4.) 5 Alarm - Call the fire department, your mouth is on fire!
    Despite the lame menu writing, I chose the 5 Alarm. As good as it was, it had too much heat, as I couldn't taste anything else the rest of the day, and I could only do like 3 bites, and was full. However, that is the kind I always ate. (Because it was fun.) Nowadays, I don't think I could even try it, due to heartburn. (It sucks getting older.) Ok, I'll get to the point. IMHO, the best chilis, are those who are thick, hearty, and have a bit of heat, but not so much that you fill up quickly, or lose your sense of taste temporarily. The balance is delicate, and I applaud your efforts.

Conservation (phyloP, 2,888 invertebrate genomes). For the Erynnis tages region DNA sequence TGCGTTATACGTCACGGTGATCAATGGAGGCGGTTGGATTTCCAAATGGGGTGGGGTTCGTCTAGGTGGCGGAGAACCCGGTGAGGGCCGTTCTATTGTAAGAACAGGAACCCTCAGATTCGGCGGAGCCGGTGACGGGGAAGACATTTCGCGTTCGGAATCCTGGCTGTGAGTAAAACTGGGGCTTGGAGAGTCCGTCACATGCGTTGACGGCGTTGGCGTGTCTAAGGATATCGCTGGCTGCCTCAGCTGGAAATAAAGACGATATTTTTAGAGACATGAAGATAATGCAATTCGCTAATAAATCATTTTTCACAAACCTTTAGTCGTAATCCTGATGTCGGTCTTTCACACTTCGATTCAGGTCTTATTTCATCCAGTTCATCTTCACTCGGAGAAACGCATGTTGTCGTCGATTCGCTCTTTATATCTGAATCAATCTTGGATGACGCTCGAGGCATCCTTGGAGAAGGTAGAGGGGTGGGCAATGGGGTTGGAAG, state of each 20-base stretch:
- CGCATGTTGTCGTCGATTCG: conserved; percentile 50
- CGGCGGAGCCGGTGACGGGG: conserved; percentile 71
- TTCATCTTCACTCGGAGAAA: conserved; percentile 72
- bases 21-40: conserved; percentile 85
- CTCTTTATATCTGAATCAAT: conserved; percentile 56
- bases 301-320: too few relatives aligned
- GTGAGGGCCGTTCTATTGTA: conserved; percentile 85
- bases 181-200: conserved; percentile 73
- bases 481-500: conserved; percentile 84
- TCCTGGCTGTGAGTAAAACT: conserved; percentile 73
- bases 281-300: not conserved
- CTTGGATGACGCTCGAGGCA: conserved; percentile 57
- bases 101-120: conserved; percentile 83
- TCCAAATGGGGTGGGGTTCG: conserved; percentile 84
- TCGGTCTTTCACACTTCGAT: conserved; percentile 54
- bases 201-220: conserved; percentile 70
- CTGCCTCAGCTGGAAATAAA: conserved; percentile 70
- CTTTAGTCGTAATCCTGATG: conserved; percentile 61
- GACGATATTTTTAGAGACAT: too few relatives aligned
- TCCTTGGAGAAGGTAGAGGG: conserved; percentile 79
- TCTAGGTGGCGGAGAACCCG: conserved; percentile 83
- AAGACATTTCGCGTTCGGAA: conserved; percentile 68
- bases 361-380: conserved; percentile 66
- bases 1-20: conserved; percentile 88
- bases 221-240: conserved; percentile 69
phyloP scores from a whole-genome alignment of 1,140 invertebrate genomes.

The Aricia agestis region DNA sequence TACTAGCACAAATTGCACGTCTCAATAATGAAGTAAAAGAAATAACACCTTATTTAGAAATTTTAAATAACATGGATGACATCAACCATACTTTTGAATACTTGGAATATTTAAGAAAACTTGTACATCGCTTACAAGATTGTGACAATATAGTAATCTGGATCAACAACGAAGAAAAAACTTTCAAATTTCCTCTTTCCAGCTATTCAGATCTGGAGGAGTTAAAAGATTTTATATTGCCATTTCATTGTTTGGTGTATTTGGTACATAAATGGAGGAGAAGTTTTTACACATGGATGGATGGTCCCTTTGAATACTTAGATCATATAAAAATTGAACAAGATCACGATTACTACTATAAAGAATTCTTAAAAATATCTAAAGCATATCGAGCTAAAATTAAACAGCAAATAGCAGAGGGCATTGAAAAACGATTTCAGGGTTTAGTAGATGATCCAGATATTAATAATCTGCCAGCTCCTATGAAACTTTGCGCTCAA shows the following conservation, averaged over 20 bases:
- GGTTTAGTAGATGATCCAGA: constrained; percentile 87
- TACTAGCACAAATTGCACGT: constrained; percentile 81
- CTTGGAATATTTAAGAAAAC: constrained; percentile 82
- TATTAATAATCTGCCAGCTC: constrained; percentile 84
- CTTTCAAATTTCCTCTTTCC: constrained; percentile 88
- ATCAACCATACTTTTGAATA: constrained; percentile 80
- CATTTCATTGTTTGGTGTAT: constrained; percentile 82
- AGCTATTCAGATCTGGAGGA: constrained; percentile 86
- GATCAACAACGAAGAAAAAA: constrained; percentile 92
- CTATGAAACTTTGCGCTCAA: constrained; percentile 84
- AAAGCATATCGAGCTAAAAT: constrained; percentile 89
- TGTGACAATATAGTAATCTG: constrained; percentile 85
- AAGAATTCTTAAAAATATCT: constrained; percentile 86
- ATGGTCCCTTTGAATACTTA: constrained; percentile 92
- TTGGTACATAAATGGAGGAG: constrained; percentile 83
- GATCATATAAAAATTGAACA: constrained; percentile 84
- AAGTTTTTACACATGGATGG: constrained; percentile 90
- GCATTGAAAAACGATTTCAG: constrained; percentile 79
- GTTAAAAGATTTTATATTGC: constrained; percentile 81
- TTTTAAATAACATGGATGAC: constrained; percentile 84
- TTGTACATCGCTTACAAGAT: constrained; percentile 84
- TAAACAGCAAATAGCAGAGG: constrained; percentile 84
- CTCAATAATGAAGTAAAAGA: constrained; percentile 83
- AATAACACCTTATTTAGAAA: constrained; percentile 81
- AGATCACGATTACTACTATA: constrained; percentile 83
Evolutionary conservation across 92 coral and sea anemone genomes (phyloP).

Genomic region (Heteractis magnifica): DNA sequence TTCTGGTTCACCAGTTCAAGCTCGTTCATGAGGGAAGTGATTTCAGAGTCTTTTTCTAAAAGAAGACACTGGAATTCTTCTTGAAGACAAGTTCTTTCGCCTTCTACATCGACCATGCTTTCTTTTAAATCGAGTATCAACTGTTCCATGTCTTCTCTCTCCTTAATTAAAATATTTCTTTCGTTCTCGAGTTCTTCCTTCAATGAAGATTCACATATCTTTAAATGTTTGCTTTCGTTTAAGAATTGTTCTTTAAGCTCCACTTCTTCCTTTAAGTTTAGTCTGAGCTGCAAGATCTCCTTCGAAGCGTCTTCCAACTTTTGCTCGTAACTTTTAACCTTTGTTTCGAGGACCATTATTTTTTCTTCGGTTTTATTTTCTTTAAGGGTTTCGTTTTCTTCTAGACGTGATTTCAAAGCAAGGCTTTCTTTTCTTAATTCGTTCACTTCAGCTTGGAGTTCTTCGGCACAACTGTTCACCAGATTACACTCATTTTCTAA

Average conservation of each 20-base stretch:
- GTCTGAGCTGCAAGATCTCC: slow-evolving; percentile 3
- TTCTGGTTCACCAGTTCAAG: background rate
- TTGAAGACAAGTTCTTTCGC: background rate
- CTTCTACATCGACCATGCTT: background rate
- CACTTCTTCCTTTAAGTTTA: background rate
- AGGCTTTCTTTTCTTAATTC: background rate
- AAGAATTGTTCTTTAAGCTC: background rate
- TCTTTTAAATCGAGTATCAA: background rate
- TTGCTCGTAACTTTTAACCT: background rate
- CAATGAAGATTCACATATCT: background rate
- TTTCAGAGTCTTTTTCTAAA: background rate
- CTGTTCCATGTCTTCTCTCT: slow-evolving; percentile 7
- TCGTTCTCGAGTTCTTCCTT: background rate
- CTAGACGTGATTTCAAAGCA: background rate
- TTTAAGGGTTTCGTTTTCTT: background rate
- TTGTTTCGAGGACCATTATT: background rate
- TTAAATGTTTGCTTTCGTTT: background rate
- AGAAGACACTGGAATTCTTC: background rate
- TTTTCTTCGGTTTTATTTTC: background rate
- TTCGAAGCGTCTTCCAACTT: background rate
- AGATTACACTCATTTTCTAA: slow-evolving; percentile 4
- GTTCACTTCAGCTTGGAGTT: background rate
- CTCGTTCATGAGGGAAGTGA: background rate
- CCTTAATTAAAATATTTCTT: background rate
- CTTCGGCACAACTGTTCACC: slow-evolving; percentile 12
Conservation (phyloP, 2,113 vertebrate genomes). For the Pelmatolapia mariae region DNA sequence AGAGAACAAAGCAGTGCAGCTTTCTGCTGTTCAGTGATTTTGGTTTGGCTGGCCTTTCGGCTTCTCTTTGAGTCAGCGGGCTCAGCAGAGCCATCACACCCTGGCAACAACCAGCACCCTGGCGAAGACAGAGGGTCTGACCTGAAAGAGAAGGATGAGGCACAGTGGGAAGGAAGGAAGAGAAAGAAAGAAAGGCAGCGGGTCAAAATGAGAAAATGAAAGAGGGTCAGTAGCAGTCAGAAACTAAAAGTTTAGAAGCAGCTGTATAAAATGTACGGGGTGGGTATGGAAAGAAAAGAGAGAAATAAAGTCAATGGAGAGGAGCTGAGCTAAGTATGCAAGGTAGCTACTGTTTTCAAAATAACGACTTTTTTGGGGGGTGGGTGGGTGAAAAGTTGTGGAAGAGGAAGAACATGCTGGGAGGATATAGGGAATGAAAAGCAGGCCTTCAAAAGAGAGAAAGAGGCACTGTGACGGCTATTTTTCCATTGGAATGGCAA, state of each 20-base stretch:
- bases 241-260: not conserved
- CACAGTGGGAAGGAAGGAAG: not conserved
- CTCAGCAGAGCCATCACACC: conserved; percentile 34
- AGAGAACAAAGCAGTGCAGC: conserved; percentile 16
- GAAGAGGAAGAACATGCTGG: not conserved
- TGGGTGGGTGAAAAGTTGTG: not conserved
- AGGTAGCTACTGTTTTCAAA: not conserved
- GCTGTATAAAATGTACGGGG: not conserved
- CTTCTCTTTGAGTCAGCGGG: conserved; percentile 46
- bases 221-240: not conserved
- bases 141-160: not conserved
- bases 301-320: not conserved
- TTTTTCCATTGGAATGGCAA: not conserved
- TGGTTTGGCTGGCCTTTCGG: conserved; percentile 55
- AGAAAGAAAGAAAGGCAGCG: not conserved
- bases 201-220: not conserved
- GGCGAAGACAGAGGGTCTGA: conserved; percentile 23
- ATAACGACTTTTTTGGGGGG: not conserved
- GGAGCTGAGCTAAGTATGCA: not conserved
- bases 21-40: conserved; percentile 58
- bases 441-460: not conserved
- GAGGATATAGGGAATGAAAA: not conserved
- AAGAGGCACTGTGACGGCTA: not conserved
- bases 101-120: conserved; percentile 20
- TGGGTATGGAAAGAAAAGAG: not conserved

4. My chili was the one on the right, which is a recipe I've been making for a wile. It's what I like, but I also agree with SC John said about makes great chili. It defiantly tends to be on the hot side, and I was a bit surprised that it was so popular being so hot, probably a bit of the "punch" phenomenon Mike was talking about.
    It's a pretty simple recipe really and I have always been willing to share it, so here it is:)

    Brian's First Place Firewall Chili
    1 lb Hamburger
    1 lb Hot sausage
    1 cup Onion
    1 cup Bell Peppers
    3 cloves Garlic (minced)
    0.5 tsp cumin
    2 15oz can tomato sauce
    1 15oz can chopped tomatoes
    1 can french onion soup
    1 15oz can kidney beans
    1 6oz can hopped green chilie
    1 tlb Tabasco
    1 cup Celery
    3 large jalapenos
    2 Habaneros
    3 tlb chili powder
    1 tlb cayenne
    1 tsp oregano
    1 tsp salt
    0.5 tsp sugar

    Brown hamburger and sausage with onion, bell pepper, garlic and cumin
    Mix everything into big pot
    Cook on medium heat for 2 hours